“The two countries that always seem to come up are Saudi Arabia, because it has such a large population and there is growing acceptance of insurance as a product and compulsory classes introduced there, and Qatar,” Pleasant says. “This is because they have a large amount of disposable wealth, some of which is funding investment opportunities in Qatar. Things like the World Cup coming up means there will be projects in construction which has been quiet for the past year to two years in large parts of the Middle East.”
There was some modest firming of reinsurance rates in 2012, reflecting the loss experience in the region and beyond. The Arab Spring, floods in Saudi Arabia and a series of property and fire losses exerted upward pressure and prompted a re-evaluation of the scope of cover. Further afield, the $100bn-plus catastrophe losses in 2011 took capital out of the industry, while the losses from Superstorm Sandy in October 2012 continue to mount.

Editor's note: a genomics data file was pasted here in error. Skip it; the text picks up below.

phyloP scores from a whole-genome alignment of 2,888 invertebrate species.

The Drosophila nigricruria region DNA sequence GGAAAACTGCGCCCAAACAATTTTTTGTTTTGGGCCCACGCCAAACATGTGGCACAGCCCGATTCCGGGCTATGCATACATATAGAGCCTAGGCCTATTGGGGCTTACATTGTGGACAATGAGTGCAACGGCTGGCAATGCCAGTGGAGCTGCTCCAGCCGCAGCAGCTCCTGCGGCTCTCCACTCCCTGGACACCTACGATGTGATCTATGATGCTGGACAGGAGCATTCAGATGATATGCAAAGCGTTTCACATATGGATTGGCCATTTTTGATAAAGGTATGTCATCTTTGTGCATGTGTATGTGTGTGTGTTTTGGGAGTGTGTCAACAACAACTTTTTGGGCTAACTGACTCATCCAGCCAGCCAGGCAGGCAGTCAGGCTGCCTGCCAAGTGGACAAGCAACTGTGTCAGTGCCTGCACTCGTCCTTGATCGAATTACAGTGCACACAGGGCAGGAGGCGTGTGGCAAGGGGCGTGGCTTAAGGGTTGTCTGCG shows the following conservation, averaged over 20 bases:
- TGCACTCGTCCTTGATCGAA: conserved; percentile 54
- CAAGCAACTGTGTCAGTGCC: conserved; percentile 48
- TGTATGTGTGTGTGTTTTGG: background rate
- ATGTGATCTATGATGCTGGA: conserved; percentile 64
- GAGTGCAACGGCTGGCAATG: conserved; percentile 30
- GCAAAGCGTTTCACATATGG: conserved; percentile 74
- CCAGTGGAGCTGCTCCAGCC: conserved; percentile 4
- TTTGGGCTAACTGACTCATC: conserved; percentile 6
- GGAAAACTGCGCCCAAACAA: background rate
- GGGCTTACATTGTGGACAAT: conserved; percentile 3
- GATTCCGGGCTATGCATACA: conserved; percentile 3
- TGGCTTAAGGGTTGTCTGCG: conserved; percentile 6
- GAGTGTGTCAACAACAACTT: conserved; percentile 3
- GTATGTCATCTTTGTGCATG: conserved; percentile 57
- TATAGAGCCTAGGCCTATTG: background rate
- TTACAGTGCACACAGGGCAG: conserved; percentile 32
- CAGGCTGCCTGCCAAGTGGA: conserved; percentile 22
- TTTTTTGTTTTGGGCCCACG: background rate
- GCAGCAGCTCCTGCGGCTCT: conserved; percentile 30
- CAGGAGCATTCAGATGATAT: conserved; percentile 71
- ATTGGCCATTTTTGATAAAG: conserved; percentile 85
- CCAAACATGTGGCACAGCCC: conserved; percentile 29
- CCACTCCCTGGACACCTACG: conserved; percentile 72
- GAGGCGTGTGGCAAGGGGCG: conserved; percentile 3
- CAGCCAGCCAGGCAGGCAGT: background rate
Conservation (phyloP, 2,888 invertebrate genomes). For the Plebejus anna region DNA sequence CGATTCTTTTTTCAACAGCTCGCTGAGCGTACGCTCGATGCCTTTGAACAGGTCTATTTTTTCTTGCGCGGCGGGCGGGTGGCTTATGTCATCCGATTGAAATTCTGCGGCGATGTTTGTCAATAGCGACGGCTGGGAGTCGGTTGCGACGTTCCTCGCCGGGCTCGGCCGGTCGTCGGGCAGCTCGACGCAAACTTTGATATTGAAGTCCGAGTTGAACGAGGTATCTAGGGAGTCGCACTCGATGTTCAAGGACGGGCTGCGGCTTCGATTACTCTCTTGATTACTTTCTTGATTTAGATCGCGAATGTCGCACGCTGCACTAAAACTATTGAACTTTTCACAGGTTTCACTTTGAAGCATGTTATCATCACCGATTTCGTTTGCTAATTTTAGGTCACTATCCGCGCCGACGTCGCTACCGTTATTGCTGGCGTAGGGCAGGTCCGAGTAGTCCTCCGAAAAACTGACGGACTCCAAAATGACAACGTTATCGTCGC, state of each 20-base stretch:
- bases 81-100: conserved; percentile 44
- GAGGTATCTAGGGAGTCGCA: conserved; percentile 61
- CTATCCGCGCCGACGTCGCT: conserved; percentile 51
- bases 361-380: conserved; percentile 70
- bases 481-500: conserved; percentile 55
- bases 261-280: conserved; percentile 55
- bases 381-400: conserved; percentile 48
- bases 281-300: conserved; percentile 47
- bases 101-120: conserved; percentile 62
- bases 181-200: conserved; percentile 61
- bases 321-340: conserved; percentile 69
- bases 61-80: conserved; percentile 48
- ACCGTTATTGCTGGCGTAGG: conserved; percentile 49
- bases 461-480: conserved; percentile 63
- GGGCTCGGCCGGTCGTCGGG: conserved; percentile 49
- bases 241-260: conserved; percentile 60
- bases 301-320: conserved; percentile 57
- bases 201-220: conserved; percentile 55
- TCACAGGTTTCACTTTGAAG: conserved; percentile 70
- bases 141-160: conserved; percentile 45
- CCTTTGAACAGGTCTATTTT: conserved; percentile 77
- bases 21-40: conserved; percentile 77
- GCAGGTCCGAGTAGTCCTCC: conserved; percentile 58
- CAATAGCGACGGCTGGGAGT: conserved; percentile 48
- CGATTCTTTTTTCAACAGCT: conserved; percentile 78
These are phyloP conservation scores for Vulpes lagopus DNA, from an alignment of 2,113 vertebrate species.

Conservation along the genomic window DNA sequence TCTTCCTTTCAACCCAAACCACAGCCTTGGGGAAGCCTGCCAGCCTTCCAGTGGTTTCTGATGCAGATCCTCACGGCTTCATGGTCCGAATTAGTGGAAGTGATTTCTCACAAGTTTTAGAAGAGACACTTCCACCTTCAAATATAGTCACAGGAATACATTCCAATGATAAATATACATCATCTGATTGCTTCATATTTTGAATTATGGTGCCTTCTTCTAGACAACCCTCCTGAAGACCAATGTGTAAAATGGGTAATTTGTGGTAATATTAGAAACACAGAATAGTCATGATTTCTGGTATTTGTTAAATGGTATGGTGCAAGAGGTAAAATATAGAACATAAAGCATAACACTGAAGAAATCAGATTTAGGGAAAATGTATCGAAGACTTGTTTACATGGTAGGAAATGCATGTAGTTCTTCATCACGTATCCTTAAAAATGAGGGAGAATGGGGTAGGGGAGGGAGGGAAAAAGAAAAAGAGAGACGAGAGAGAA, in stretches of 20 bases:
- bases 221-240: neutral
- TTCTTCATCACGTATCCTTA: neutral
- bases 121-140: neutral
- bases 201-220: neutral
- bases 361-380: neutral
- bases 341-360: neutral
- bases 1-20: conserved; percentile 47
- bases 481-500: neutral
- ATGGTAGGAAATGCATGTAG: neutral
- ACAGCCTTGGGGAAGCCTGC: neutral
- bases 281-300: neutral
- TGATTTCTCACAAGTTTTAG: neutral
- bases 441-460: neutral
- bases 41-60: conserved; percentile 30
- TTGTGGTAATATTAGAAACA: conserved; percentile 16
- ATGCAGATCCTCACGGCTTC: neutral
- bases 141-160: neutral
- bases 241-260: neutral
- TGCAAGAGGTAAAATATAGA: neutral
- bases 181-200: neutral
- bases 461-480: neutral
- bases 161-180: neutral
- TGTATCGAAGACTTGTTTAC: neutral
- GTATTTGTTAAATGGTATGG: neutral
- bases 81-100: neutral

But with existing players and new entrants continuing to fight for a slice of the action, rate improvement is likely to be short-term in nature. Pleasant says: “The market accepts that the original pricing on insurance business is below where it should be, but that’s a reflection of the competitive nature of the original market.
“With regard to the reinsurance market, we’re seeing a bifurcation between the larger companies who are taking more control of their own reinsurance and pricing because they have the income base to do that, and the rest of the market, which is still generally dependent on reinsurance on a proportional basis.
“It looks like the renewal season will be flat,” he says. “All the changes that were deemed necessary have been introduced over the past 18 months, both by Thailand and the Arab Spring, and I don’t see any tightening there. The reinsurance pricing will really be down to the performance of individual companies. There will be some pressure from profitable insurance companies to squeeze some more profit out of the market, but generally the market will be flat.”
For more information on Multaqa 2013, click here.